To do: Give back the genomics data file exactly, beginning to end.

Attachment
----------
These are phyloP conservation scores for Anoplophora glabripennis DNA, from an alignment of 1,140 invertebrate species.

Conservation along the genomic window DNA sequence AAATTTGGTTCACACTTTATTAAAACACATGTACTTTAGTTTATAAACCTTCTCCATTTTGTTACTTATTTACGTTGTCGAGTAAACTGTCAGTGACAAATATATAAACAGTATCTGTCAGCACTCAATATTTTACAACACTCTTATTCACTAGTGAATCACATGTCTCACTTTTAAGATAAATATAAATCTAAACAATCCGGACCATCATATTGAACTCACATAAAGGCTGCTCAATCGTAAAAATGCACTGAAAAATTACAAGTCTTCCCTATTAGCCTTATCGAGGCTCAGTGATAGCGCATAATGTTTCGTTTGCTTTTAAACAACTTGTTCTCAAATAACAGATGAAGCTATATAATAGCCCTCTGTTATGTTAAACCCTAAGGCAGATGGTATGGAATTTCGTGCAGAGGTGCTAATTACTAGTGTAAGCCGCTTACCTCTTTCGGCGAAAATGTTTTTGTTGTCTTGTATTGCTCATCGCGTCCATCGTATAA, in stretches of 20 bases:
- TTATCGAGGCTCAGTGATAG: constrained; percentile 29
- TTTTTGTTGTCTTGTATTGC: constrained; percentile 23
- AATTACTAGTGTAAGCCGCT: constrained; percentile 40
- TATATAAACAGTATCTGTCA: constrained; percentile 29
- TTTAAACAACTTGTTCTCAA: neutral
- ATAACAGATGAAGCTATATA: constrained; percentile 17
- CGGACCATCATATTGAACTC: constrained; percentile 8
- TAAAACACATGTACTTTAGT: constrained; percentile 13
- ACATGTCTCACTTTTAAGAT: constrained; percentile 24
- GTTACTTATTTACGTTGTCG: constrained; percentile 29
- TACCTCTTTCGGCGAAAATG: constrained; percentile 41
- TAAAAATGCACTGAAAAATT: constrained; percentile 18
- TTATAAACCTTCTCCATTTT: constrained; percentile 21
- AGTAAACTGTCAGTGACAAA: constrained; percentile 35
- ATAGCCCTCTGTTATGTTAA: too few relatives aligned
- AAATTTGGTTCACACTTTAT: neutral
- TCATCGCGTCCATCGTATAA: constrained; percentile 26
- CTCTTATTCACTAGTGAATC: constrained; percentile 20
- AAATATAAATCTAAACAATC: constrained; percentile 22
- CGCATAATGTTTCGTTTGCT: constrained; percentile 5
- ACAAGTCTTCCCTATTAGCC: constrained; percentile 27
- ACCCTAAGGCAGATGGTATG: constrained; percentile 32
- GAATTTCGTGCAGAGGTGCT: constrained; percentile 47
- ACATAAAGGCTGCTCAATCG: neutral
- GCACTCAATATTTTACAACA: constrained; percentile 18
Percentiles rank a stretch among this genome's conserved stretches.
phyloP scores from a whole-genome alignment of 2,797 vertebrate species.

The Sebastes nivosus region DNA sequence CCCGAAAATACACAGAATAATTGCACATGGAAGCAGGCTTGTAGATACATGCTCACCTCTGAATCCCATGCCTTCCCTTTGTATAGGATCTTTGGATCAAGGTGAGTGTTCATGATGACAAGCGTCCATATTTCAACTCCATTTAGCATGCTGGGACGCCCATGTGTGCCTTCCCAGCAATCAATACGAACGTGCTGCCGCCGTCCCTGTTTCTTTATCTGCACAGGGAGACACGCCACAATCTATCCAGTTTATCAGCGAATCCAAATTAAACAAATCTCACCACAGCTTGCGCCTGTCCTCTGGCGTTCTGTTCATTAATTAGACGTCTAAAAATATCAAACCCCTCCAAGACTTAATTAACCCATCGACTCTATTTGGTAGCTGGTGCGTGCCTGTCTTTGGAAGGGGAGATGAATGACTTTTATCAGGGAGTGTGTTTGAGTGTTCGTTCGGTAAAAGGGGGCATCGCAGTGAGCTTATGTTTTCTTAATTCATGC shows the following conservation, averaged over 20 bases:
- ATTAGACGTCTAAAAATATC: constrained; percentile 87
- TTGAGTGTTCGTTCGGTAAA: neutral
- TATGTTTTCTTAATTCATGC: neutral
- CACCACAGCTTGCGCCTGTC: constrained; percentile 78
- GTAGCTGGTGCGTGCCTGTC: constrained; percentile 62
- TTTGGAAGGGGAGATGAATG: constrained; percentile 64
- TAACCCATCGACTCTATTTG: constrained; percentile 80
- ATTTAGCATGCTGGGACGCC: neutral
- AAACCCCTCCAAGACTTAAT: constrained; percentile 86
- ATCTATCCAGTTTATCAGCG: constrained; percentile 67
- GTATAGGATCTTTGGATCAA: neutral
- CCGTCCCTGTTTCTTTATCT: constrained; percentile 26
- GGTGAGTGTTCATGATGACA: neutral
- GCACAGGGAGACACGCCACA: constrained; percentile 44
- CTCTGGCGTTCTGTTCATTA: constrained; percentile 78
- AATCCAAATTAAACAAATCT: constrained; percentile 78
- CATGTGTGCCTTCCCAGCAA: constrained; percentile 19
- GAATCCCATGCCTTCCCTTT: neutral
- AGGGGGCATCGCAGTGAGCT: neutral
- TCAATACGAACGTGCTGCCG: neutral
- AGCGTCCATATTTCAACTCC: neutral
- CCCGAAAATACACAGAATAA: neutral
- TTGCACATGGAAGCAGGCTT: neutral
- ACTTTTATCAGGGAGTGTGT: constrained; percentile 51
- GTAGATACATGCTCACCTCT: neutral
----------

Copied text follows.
These are phyloP conservation scores for Anoplophora glabripennis DNA, from an alignment of 1,140 invertebrate species.

Conservation along the genomic window DNA sequence AAATTTGGTTCACACTTTATTAAAACACATGTACTTTAGTTTATAAACCTTCTCCATTTTGTTACTTATTTACGTTGTCGAGTAAACTGTCAGTGACAAATATATAAACAGTATCTGTCAGCACTCAATATTTTACAACACTCTTATTCACTAGTGAATCACATGTCTCACTTTTAAGATAAATATAAATCTAAACAATCCGGACCATCATATTGAACTCACATAAAGGCTGCTCAATCGTAAAAATGCACTGAAAAATTACAAGTCTTCCCTATTAGCCTTATCGAGGCTCAGTGATAGCGCATAATGTTTCGTTTGCTTTTAAACAACTTGTTCTCAAATAACAGATGAAGCTATATAATAGCCCTCTGTTATGTTAAACCCTAAGGCAGATGGTATGGAATTTCGTGCAGAGGTGCTAATTACTAGTGTAAGCCGCTTACCTCTTTCGGCGAAAATGTTTTTGTTGTCTTGTATTGCTCATCGCGTCCATCGTATAA, in stretches of 20 bases:
- TTATCGAGGCTCAGTGATAG: constrained; percentile 29
- TTTTTGTTGTCTTGTATTGC: constrained; percentile 23
- AATTACTAGTGTAAGCCGCT: constrained; percentile 40
- TATATAAACAGTATCTGTCA: constrained; percentile 29
- TTTAAACAACTTGTTCTCAA: neutral
- ATAACAGATGAAGCTATATA: constrained; percentile 17
- CGGACCATCATATTGAACTC: constrained; percentile 8
- TAAAACACATGTACTTTAGT: constrained; percentile 13
- ACATGTCTCACTTTTAAGAT: constrained; percentile 24
- GTTACTTATTTACGTTGTCG: constrained; percentile 29
- TACCTCTTTCGGCGAAAATG: constrained; percentile 41
- TAAAAATGCACTGAAAAATT: constrained; percentile 18
- TTATAAACCTTCTCCATTTT: constrained; percentile 21
- AGTAAACTGTCAGTGACAAA: constrained; percentile 35
- ATAGCCCTCTGTTATGTTAA: too few relatives aligned
- AAATTTGGTTCACACTTTAT: neutral
- TCATCGCGTCCATCGTATAA: constrained; percentile 26
- CTCTTATTCACTAGTGAATC: constrained; percentile 20
- AAATATAAATCTAAACAATC: constrained; percentile 22
- CGCATAATGTTTCGTTTGCT: constrained; percentile 5
- ACAAGTCTTCCCTATTAGCC: constrained; percentile 27
- ACCCTAAGGCAGATGGTATG: constrained; percentile 32
- GAATTTCGTGCAGAGGTGCT: constrained; percentile 47
- ACATAAAGGCTGCTCAATCG: neutral
- GCACTCAATATTTTACAACA: constrained; percentile 18
Percentiles rank a stretch among this genome's conserved stretches.
phyloP scores from a whole-genome alignment of 2,797 vertebrate species.

The Sebastes nivosus region DNA sequence CCCGAAAATACACAGAATAATTGCACATGGAAGCAGGCTTGTAGATACATGCTCACCTCTGAATCCCATGCCTTCCCTTTGTATAGGATCTTTGGATCAAGGTGAGTGTTCATGATGACAAGCGTCCATATTTCAACTCCATTTAGCATGCTGGGACGCCCATGTGTGCCTTCCCAGCAATCAATACGAACGTGCTGCCGCCGTCCCTGTTTCTTTATCTGCACAGGGAGACACGCCACAATCTATCCAGTTTATCAGCGAATCCAAATTAAACAAATCTCACCACAGCTTGCGCCTGTCCTCTGGCGTTCTGTTCATTAATTAGACGTCTAAAAATATCAAACCCCTCCAAGACTTAATTAACCCATCGACTCTATTTGGTAGCTGGTGCGTGCCTGTCTTTGGAAGGGGAGATGAATGACTTTTATCAGGGAGTGTGTTTGAGTGTTCGTTCGGTAAAAGGGGGCATCGCAGTGAGCTTATGTTTTCTTAATTCATGC shows the following conservation, averaged over 20 bases:
- ATTAGACGTCTAAAAATATC: constrained; percentile 87
- TTGAGTGTTCGTTCGGTAAA: neutral
- TATGTTTTCTTAATTCATGC: neutral
- CACCACAGCTTGCGCCTGTC: constrained; percentile 78
- GTAGCTGGTGCGTGCCTGTC: constrained; percentile 62
- TTTGGAAGGGGAGATGAATG: constrained; percentile 64
- TAACCCATCGACTCTATTTG: constrained; percentile 80
- ATTTAGCATGCTGGGACGCC: neutral
- AAACCCCTCCAAGACTTAAT: constrained; percentile 86
- ATCTATCCAGTTTATCAGCG: constrained; percentile 67
- GTATAGGATCTTTGGATCAA: neutral
- CCGTCCCTGTTTCTTTATCT: constrained; percentile 26
- GGTGAGTGTTCATGATGACA: neutral
- GCACAGGGAGACACGCCACA: constrained; percentile 44
- CTCTGGCGTTCTGTTCATTA: constrained; percentile 78
- AATCCAAATTAAACAAATCT: constrained; percentile 78
- CATGTGTGCCTTCCCAGCAA: constrained; percentile 19
- GAATCCCATGCCTTCCCTTT: neutral
- AGGGGGCATCGCAGTGAGCT: neutral
- TCAATACGAACGTGCTGCCG: neutral
- AGCGTCCATATTTCAACTCC: neutral
- CCCGAAAATACACAGAATAA: neutral
- TTGCACATGGAAGCAGGCTT: neutral
- ACTTTTATCAGGGAGTGTGT: constrained; percentile 51
- GTAGATACATGCTCACCTCT: neutral